For a little while, this became the firehouse’s purpose. The main floor was used as an event space and coffeehouse, which sometimes hosted live entertainment. The second floor was claimed as rehearsal space for the school’s theater company Boot and Buskin, the basement being used to store their sets and equipment. The firehouse had its “grand opening” on parents weekend in October of 1975, though it had been in use for events prior to this. 

Then, on Oct. 24th, 1975, the Piper reported “Zoning difficulties close firehouse.” Jack Gavin’s article detailed the complicated misunderstanding that the building had been sold to Le Moyne as a firehouse, and not as college property, the city having neglected to rezone it. In other words, the building was only allowed to be used for its original purpose: a firehouse. 

Although the firehouse was technically “closed” for the time being, staff and students continued to use the second floor for rehearsals, resuming operation as an event space the following semester. By spring 1979, The Dolphin reported the renovations of the firehouse that would turn the first floor into a theater space for Boot and Buskin’s production of Death of a Salesman.

An ad from a 1977 edition of The Dolphin

“The firehouse fulfilled two roles back in the late 70s and early 80s,” Maria Martens, class of 1983 described. “Our drama club, Boot and Buskin, used it to put on shows. And students could rent it out to host parties. Used it for special events.” Editions of The Dolphin from this time feature student advertisements for parties at the firehouse.

The firehouse would become home to Le Moyne’s theater department for the next two decades, putting on more than 80 performances for both the campus’ theater troupes.

Former Technical Director Karel “KB” Blakeley, who was employed at the college from 1984 to 2022, explained that the building’s location on campus meant that the students who “wanted to be there really meant it,” the thespians having trekked through rain, mud, snow, and subzero temperatures. He described the firehouse as a “safe haven for creative types,” and a “home away from home.”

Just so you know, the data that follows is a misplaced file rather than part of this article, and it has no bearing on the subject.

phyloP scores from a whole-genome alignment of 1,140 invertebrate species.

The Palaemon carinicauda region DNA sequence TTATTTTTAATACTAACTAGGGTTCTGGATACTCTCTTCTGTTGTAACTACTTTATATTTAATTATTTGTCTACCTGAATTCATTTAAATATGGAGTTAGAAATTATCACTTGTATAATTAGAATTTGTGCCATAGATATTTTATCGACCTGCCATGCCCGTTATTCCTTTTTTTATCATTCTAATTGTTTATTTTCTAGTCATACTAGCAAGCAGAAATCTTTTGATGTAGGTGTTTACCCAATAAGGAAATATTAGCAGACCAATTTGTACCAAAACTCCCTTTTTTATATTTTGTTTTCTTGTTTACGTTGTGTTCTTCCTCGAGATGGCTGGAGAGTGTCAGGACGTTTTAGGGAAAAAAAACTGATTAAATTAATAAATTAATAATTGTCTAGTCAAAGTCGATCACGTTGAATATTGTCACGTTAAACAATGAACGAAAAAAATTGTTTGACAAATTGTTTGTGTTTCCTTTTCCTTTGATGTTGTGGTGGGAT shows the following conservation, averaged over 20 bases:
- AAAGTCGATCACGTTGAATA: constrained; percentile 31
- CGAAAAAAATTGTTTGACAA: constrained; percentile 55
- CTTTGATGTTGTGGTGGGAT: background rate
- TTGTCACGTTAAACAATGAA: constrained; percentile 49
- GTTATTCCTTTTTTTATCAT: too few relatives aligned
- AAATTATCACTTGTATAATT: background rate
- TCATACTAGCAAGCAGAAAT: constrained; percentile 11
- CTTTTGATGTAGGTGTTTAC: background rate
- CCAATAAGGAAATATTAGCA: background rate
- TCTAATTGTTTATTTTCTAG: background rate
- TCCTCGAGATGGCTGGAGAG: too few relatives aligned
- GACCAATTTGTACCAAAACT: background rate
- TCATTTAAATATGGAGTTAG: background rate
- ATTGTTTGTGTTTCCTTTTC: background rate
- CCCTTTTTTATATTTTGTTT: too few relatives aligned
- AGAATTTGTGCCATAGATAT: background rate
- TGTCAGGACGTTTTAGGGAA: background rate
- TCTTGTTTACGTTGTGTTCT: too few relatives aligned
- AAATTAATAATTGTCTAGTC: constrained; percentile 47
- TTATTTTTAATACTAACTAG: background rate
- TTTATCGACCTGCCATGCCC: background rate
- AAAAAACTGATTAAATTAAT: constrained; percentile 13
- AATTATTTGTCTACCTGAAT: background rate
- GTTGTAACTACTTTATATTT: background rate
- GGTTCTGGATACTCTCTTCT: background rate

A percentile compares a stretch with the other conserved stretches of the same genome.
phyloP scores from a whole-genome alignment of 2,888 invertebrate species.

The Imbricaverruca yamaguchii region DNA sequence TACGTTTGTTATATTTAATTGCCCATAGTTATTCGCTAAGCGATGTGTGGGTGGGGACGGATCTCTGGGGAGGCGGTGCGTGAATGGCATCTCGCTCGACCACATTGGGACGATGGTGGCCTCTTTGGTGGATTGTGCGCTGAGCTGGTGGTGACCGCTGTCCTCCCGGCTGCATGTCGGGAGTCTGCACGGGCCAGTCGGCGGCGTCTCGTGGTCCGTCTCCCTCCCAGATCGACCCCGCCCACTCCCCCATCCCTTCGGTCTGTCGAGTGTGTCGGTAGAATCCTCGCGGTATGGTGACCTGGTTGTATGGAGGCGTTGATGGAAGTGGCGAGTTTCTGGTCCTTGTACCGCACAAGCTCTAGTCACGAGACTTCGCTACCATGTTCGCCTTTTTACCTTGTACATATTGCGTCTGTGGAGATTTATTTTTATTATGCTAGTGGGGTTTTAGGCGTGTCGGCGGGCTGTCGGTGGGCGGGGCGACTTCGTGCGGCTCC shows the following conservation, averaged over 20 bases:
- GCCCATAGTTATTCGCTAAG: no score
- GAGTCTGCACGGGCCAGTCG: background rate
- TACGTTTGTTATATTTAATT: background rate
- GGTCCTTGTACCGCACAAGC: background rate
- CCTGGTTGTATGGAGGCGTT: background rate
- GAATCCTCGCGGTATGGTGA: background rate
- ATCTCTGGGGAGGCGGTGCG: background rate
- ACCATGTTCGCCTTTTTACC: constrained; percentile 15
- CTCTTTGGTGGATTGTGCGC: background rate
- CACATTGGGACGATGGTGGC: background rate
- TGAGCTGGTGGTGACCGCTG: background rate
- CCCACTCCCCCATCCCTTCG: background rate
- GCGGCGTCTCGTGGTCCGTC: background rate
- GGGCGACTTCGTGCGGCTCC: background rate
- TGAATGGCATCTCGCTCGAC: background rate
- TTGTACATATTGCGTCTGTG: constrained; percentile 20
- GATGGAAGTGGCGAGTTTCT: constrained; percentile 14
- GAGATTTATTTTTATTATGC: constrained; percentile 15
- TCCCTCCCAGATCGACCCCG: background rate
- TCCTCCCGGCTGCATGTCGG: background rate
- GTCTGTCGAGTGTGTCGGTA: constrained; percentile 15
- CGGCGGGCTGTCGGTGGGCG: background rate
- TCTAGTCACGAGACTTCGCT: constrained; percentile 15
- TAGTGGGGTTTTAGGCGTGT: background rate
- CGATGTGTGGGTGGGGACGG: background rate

The space was set up as a black box theater, with an eighty-five person seating limit in the somewhat cramped performance space of the first floor. Blakeley said that for audience members, it was like the actors were “practically in your lap.” There was no lobby, so there was no box office, spectators having to purchase tickets at a rolling counter constructed by the department for this purpose. Performers and audience members shared bathrooms, one of them only accessible by walking in, on or around the set during intermission.

The firehouse was by no means an ideal theater space, with its shoddy electricity that caused the lights to flicker whenever the photocopier was used, or the uneven concrete floor that required construction of a level, wooden floor for the performers. Despite these challenges, it was beloved by staff and students alike as the first place on campus dedicated solely to the performing arts.

“Out of these restrictions, you could find creative solutions,” Blakeley explained, detailing multiple shows with incredibly unique sets that only could have existed in a space like the firehouse. 

In Fair Maid of the West, he made use of the hole in the ceiling from where a fire pole had previously been to create the mast of a ship, and in Macbeth the same opening was used for laser light effects during the witch scenes. Boot and Buskin modernized The Dragon so that the titular creature was not a fantastic beast, but rather, was represented by television monitors installed above the stage. For this show, they collaborated with the AV club to broadcast live actors performing as the dragon from the basement, channeling 1984’s Big Brother.